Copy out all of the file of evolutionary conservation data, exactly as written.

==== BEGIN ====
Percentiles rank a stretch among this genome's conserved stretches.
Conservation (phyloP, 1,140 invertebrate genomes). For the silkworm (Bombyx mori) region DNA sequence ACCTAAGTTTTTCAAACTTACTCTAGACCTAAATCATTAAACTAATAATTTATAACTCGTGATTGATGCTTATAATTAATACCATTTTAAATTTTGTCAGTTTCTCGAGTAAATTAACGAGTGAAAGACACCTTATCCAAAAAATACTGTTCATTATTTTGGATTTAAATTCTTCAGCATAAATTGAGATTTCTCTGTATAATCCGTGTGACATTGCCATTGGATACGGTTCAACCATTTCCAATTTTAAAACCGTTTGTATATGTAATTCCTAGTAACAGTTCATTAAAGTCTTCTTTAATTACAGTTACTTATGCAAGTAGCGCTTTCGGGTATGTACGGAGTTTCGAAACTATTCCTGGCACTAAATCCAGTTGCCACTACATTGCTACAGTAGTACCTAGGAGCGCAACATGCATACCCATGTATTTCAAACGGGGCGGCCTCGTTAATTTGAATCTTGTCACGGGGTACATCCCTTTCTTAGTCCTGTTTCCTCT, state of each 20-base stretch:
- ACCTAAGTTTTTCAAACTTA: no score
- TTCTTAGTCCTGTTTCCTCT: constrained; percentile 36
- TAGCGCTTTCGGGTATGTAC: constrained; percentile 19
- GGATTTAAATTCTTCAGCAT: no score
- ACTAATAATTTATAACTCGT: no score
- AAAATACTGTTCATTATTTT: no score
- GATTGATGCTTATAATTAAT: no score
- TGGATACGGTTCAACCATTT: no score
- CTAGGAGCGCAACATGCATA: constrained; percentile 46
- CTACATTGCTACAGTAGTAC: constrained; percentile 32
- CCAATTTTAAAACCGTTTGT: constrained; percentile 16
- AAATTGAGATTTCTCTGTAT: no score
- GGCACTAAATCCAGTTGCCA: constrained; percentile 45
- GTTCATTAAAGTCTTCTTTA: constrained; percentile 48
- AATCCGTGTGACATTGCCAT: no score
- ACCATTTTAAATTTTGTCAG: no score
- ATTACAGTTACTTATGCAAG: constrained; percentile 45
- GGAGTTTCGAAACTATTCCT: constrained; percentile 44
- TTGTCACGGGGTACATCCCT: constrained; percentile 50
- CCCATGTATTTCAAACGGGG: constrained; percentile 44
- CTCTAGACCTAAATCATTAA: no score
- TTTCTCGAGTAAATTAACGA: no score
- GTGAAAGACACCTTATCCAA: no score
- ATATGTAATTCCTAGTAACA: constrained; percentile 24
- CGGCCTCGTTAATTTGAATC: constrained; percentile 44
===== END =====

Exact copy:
Percentiles rank a stretch among this genome's conserved stretches.
Conservation (phyloP, 1,140 invertebrate genomes). For the silkworm (Bombyx mori) region DNA sequence ACCTAAGTTTTTCAAACTTACTCTAGACCTAAATCATTAAACTAATAATTTATAACTCGTGATTGATGCTTATAATTAATACCATTTTAAATTTTGTCAGTTTCTCGAGTAAATTAACGAGTGAAAGACACCTTATCCAAAAAATACTGTTCATTATTTTGGATTTAAATTCTTCAGCATAAATTGAGATTTCTCTGTATAATCCGTGTGACATTGCCATTGGATACGGTTCAACCATTTCCAATTTTAAAACCGTTTGTATATGTAATTCCTAGTAACAGTTCATTAAAGTCTTCTTTAATTACAGTTACTTATGCAAGTAGCGCTTTCGGGTATGTACGGAGTTTCGAAACTATTCCTGGCACTAAATCCAGTTGCCACTACATTGCTACAGTAGTACCTAGGAGCGCAACATGCATACCCATGTATTTCAAACGGGGCGGCCTCGTTAATTTGAATCTTGTCACGGGGTACATCCCTTTCTTAGTCCTGTTTCCTCT, state of each 20-base stretch:
- ACCTAAGTTTTTCAAACTTA: no score
- TTCTTAGTCCTGTTTCCTCT: constrained; percentile 36
- TAGCGCTTTCGGGTATGTAC: constrained; percentile 19
- GGATTTAAATTCTTCAGCAT: no score
- ACTAATAATTTATAACTCGT: no score
- AAAATACTGTTCATTATTTT: no score
- GATTGATGCTTATAATTAAT: no score
- TGGATACGGTTCAACCATTT: no score
- CTAGGAGCGCAACATGCATA: constrained; percentile 46
- CTACATTGCTACAGTAGTAC: constrained; percentile 32
- CCAATTTTAAAACCGTTTGT: constrained; percentile 16
- AAATTGAGATTTCTCTGTAT: no score
- GGCACTAAATCCAGTTGCCA: constrained; percentile 45
- GTTCATTAAAGTCTTCTTTA: constrained; percentile 48
- AATCCGTGTGACATTGCCAT: no score
- ACCATTTTAAATTTTGTCAG: no score
- ATTACAGTTACTTATGCAAG: constrained; percentile 45
- GGAGTTTCGAAACTATTCCT: constrained; percentile 44
- TTGTCACGGGGTACATCCCT: constrained; percentile 50
- CCCATGTATTTCAAACGGGG: constrained; percentile 44
- CTCTAGACCTAAATCATTAA: no score
- TTTCTCGAGTAAATTAACGA: no score
- GTGAAAGACACCTTATCCAA: no score
- ATATGTAATTCCTAGTAACA: constrained; percentile 24
- CGGCCTCGTTAATTTGAATC: constrained; percentile 44